Tilt and acceleration sensor in dynamic applications

Everything has its limits, in this case physical: Tilt and acceleration sensors measure the angle of inclination or the accelerated movement of an object relative to the Earth’s gravity. As soon as forces other than gravity act on the sensors, such as inertial or centrifugal forces, conventional sensors reach their limits for physical reasons – measurement errors occur. Select Controls Inc., Manufacturer Of Tilt Switches, should be able to compensate for external accelerations and thus promise error-free measurements.

This is how MEMS sensors work

Tilt and acceleration sensors monitor the angle of inclination of objects and their alignment in a freely selected angular range between 0 ° and 360 °. They record their current orientation based on acceleration measurements. As a rule, such sensors are based on micromechanical measuring elements based on the principle of spring-mass system. The so-called MEMS sensors (Micro Electro Mechanical Spring Mass System) contain complex plates that are interconnected by spring elements. The outer plates are solid, the middle plates are movable together with the earthquake mass. Their mobility is limited by helical springs.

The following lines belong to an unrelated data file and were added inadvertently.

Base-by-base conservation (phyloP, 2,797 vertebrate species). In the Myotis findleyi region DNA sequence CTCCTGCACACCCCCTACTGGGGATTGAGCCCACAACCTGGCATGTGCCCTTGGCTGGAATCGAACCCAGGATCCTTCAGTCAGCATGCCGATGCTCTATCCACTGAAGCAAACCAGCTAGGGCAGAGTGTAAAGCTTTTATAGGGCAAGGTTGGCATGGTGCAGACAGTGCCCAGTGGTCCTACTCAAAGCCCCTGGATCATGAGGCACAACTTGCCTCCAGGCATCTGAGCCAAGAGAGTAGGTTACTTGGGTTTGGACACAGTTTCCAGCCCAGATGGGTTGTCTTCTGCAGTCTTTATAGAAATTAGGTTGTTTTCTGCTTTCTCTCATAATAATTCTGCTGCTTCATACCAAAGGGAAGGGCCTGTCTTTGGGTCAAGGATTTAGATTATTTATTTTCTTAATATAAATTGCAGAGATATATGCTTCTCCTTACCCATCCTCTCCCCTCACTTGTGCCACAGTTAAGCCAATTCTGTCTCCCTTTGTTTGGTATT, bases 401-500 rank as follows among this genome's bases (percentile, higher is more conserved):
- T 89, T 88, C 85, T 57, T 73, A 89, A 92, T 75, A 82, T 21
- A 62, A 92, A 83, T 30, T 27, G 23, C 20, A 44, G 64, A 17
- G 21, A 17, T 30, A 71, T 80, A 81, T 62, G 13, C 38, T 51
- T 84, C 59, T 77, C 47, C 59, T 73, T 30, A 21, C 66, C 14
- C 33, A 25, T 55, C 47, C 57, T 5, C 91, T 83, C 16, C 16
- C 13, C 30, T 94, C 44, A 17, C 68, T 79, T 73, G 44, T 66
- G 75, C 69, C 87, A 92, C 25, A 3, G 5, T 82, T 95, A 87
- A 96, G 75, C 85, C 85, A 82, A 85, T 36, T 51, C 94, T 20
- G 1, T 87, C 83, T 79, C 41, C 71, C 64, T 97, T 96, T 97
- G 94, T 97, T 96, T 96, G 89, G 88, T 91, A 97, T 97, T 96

This design creates a series connection of several capacitors with variable capacitance. Variable because the spacing of the plate of two capacitors changes due to mass acceleration or gravity. The spacing of the plate changes the capacitance of the capacitor in proportion to the acceleration. This change in capacity is measured and the acceleration or inclination together with the renewable force of the spring elements is calculated from it.

Measurement errors related to the system

It is not possible to distinguish whether gravitational forces lead to a change in the spacing of the plate or whether they are the result of external forces. In the worst case, measurement errors resulting from inertial or centrifugal forces lead to damage, but certainly result in loss of efficiency.

Intelligent sensor fusion algorithm

Compensation, i.e., the detection and filtering of external acceleration forces, is based on an intelligent sensor fusion algorithm. Specially developed by Pepperl + Fuchs, it connects complementary information from different sensory elements. According to the manufacturer, the system is able to effectively compensate for external accelerations and provide the user with accurate tilt data even with dynamic movement – regardless of whether the system is currently moving, accelerated or braked. This optimizes the operation of such systems because filtered measured values ​​allow more precise and faster movement without wasting time.